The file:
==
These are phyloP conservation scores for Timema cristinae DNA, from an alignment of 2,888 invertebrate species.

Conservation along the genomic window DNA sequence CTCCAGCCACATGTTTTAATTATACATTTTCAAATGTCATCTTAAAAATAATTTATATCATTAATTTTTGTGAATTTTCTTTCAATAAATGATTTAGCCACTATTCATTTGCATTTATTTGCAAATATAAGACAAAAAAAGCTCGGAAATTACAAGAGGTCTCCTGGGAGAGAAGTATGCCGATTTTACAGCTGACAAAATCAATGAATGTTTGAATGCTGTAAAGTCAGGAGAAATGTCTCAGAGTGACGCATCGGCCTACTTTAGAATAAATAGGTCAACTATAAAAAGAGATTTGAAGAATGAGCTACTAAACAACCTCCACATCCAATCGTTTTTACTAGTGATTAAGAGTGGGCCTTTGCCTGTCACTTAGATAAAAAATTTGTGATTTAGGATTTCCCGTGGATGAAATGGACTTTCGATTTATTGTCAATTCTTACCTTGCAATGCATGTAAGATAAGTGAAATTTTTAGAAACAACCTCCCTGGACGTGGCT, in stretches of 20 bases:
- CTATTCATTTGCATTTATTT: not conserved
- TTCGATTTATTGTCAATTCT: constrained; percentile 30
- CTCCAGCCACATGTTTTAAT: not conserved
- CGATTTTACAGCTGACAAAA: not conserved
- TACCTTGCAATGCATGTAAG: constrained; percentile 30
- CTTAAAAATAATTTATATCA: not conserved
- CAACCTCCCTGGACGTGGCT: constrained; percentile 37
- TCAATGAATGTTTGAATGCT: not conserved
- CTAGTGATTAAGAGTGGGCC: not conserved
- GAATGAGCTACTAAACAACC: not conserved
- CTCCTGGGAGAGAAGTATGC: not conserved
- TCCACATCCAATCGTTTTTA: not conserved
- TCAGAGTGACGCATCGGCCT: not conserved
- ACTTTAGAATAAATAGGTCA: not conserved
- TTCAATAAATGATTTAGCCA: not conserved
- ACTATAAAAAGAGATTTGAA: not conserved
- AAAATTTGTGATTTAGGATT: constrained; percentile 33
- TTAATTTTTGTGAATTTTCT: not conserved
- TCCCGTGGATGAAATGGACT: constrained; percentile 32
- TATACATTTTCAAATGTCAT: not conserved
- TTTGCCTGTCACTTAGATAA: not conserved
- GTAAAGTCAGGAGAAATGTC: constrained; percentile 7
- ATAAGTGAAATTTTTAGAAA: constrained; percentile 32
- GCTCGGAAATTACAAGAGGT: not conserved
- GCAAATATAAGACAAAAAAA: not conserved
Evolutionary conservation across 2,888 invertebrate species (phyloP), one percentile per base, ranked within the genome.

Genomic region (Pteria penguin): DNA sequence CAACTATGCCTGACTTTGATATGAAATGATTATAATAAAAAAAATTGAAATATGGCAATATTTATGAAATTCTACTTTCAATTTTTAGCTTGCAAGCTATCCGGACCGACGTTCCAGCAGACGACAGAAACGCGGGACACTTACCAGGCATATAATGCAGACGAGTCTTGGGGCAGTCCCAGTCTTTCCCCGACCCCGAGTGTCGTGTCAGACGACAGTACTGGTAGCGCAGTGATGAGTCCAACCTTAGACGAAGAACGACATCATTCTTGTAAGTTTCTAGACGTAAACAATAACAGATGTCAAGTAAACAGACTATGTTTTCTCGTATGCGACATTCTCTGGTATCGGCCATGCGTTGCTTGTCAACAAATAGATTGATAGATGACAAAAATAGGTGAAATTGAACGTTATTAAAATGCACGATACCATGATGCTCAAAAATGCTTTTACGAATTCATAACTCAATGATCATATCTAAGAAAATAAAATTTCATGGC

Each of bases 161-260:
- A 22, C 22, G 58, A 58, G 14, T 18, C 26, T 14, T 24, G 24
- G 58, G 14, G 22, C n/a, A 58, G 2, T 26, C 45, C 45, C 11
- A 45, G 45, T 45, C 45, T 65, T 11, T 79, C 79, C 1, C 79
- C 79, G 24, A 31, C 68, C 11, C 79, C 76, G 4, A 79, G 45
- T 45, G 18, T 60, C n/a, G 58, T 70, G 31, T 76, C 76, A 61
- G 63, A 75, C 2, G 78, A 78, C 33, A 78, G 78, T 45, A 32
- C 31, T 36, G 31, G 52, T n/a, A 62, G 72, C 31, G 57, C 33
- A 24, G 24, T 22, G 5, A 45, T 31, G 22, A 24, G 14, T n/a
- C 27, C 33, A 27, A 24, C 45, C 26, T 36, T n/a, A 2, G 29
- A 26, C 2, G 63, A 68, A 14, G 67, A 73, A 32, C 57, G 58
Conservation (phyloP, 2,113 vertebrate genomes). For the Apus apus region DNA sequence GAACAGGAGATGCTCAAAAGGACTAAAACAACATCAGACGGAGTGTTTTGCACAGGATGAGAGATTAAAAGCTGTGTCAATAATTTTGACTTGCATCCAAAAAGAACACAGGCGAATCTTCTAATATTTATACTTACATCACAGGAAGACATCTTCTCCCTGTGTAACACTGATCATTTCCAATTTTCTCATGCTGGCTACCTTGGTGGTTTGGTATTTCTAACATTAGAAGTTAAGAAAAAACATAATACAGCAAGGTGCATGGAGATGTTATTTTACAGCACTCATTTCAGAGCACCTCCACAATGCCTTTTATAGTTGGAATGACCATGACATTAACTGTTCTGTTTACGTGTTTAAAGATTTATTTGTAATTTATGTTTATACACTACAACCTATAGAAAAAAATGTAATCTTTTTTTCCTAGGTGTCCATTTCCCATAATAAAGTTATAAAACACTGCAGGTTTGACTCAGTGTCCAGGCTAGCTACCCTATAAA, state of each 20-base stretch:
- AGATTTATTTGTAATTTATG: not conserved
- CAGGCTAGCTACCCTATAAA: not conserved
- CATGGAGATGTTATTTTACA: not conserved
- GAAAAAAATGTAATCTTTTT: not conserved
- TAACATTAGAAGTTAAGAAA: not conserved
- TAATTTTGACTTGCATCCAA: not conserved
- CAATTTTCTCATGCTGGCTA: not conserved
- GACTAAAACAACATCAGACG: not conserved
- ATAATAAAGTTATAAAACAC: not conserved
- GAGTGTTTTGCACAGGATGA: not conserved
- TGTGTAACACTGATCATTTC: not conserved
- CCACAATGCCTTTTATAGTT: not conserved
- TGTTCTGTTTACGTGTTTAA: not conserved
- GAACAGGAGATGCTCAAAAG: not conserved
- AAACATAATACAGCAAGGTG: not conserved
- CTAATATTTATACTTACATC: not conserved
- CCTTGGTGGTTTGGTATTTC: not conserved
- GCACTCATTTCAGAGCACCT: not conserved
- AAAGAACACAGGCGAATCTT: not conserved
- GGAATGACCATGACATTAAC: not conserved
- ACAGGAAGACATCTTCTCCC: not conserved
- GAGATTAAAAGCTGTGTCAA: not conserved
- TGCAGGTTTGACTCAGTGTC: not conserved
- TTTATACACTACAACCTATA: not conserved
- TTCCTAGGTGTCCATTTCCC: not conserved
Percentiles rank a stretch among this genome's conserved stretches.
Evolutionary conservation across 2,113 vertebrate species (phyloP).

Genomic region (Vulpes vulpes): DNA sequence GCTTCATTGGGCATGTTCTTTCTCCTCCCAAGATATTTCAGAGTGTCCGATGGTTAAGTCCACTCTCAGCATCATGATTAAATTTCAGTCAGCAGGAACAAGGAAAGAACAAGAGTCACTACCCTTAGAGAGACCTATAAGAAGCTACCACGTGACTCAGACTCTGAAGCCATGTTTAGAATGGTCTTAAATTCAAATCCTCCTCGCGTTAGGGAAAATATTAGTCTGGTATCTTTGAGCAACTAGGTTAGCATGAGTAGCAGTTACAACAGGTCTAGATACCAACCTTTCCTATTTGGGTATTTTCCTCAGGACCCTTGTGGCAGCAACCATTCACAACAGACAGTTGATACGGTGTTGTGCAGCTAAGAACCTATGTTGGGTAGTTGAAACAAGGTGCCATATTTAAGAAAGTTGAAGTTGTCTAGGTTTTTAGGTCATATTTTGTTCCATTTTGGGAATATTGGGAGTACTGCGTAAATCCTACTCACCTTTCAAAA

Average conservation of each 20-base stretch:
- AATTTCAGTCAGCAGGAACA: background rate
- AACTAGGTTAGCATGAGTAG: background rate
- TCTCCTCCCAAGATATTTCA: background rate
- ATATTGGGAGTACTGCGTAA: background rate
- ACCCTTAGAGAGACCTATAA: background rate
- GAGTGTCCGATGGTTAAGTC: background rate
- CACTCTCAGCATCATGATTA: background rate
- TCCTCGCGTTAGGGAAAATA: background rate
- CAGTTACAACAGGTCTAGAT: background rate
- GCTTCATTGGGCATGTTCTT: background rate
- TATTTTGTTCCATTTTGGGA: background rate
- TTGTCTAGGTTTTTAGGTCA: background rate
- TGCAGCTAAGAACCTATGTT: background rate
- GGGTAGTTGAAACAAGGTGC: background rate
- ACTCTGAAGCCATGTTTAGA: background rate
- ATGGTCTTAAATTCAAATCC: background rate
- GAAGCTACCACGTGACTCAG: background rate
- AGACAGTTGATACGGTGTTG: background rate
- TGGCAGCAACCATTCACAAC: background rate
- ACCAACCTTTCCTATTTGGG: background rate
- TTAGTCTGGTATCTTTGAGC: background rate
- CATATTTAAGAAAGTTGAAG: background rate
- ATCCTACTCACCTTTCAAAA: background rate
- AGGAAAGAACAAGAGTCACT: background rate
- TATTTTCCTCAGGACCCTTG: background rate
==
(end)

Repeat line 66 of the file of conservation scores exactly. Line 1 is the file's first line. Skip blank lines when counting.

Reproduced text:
- TTCCTAGGTGTCCATTTCCC: not conserved